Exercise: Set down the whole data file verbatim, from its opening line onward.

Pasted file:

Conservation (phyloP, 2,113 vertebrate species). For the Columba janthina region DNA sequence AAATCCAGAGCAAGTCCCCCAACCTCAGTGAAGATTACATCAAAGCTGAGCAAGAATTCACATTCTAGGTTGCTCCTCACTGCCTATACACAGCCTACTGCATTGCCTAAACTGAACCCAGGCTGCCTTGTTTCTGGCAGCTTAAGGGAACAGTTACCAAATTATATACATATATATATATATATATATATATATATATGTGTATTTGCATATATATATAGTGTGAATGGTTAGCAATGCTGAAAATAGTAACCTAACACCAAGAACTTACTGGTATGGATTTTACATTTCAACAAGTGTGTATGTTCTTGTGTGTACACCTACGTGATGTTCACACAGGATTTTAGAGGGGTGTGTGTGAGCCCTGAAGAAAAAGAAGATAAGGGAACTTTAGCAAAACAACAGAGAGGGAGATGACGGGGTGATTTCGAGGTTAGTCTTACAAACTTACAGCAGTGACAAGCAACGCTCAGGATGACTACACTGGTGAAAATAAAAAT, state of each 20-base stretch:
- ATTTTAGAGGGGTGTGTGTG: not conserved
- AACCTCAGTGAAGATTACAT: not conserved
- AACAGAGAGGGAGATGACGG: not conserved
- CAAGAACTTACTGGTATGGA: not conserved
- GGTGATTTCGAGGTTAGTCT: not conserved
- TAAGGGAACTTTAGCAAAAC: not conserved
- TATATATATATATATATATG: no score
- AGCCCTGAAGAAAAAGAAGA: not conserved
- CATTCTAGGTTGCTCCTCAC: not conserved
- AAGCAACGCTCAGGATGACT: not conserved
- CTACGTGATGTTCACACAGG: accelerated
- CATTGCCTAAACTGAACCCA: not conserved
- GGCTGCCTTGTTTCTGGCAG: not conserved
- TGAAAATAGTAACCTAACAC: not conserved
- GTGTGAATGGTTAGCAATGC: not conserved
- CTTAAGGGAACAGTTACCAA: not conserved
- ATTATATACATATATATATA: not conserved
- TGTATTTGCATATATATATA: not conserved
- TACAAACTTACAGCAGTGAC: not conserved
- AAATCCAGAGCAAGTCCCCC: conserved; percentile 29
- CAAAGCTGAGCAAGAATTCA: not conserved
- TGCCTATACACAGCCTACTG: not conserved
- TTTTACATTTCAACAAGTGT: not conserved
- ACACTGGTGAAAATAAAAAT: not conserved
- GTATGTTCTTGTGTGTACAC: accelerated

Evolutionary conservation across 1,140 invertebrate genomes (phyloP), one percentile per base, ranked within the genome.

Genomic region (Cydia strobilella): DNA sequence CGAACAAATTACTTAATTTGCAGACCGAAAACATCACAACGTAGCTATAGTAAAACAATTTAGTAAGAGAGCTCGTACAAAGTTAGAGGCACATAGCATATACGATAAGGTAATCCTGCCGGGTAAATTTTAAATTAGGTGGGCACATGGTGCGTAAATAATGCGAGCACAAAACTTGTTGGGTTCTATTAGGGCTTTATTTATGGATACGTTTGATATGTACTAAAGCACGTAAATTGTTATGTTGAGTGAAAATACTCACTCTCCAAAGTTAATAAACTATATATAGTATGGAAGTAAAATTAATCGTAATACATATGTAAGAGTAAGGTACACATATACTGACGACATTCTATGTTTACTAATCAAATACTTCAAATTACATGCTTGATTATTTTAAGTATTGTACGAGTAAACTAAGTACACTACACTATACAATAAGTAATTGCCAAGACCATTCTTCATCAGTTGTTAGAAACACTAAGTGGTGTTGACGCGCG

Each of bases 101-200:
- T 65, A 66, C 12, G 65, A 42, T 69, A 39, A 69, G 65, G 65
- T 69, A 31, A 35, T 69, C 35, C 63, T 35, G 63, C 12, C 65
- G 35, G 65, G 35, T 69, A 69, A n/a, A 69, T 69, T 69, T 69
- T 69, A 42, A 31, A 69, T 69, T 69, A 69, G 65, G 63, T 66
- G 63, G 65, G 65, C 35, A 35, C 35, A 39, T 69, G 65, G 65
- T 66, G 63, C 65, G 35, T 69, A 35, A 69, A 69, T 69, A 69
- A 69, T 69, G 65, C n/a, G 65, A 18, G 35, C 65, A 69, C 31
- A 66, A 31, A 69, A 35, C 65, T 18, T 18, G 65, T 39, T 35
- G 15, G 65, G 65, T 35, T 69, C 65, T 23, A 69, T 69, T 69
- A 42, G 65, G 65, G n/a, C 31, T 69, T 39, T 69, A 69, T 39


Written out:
Conservation (phyloP, 2,113 vertebrate species). For the Columba janthina region DNA sequence AAATCCAGAGCAAGTCCCCCAACCTCAGTGAAGATTACATCAAAGCTGAGCAAGAATTCACATTCTAGGTTGCTCCTCACTGCCTATACACAGCCTACTGCATTGCCTAAACTGAACCCAGGCTGCCTTGTTTCTGGCAGCTTAAGGGAACAGTTACCAAATTATATACATATATATATATATATATATATATATATATGTGTATTTGCATATATATATAGTGTGAATGGTTAGCAATGCTGAAAATAGTAACCTAACACCAAGAACTTACTGGTATGGATTTTACATTTCAACAAGTGTGTATGTTCTTGTGTGTACACCTACGTGATGTTCACACAGGATTTTAGAGGGGTGTGTGTGAGCCCTGAAGAAAAAGAAGATAAGGGAACTTTAGCAAAACAACAGAGAGGGAGATGACGGGGTGATTTCGAGGTTAGTCTTACAAACTTACAGCAGTGACAAGCAACGCTCAGGATGACTACACTGGTGAAAATAAAAAT, state of each 20-base stretch:
- ATTTTAGAGGGGTGTGTGTG: not conserved
- AACCTCAGTGAAGATTACAT: not conserved
- AACAGAGAGGGAGATGACGG: not conserved
- CAAGAACTTACTGGTATGGA: not conserved
- GGTGATTTCGAGGTTAGTCT: not conserved
- TAAGGGAACTTTAGCAAAAC: not conserved
- TATATATATATATATATATG: no score
- AGCCCTGAAGAAAAAGAAGA: not conserved
- CATTCTAGGTTGCTCCTCAC: not conserved
- AAGCAACGCTCAGGATGACT: not conserved
- CTACGTGATGTTCACACAGG: accelerated
- CATTGCCTAAACTGAACCCA: not conserved
- GGCTGCCTTGTTTCTGGCAG: not conserved
- TGAAAATAGTAACCTAACAC: not conserved
- GTGTGAATGGTTAGCAATGC: not conserved
- CTTAAGGGAACAGTTACCAA: not conserved
- ATTATATACATATATATATA: not conserved
- TGTATTTGCATATATATATA: not conserved
- TACAAACTTACAGCAGTGAC: not conserved
- AAATCCAGAGCAAGTCCCCC: conserved; percentile 29
- CAAAGCTGAGCAAGAATTCA: not conserved
- TGCCTATACACAGCCTACTG: not conserved
- TTTTACATTTCAACAAGTGT: not conserved
- ACACTGGTGAAAATAAAAAT: not conserved
- GTATGTTCTTGTGTGTACAC: accelerated

Evolutionary conservation across 1,140 invertebrate genomes (phyloP), one percentile per base, ranked within the genome.

Genomic region (Cydia strobilella): DNA sequence CGAACAAATTACTTAATTTGCAGACCGAAAACATCACAACGTAGCTATAGTAAAACAATTTAGTAAGAGAGCTCGTACAAAGTTAGAGGCACATAGCATATACGATAAGGTAATCCTGCCGGGTAAATTTTAAATTAGGTGGGCACATGGTGCGTAAATAATGCGAGCACAAAACTTGTTGGGTTCTATTAGGGCTTTATTTATGGATACGTTTGATATGTACTAAAGCACGTAAATTGTTATGTTGAGTGAAAATACTCACTCTCCAAAGTTAATAAACTATATATAGTATGGAAGTAAAATTAATCGTAATACATATGTAAGAGTAAGGTACACATATACTGACGACATTCTATGTTTACTAATCAAATACTTCAAATTACATGCTTGATTATTTTAAGTATTGTACGAGTAAACTAAGTACACTACACTATACAATAAGTAATTGCCAAGACCATTCTTCATCAGTTGTTAGAAACACTAAGTGGTGTTGACGCGCG

Each of bases 101-200:
- T 65, A 66, C 12, G 65, A 42, T 69, A 39, A 69, G 65, G 65
- T 69, A 31, A 35, T 69, C 35, C 63, T 35, G 63, C 12, C 65
- G 35, G 65, G 35, T 69, A 69, A n/a, A 69, T 69, T 69, T 69
- T 69, A 42, A 31, A 69, T 69, T 69, A 69, G 65, G 63, T 66
- G 63, G 65, G 65, C 35, A 35, C 35, A 39, T 69, G 65, G 65
- T 66, G 63, C 65, G 35, T 69, A 35, A 69, A 69, T 69, A 69
- A 69, T 69, G 65, C n/a, G 65, A 18, G 35, C 65, A 69, C 31
- A 66, A 31, A 69, A 35, C 65, T 18, T 18, G 65, T 39, T 35
- G 15, G 65, G 65, T 35, T 69, C 65, T 23, A 69, T 69, T 69
- A 42, G 65, G 65, G n/a, C 31, T 69, T 39, T 69, A 69, T 39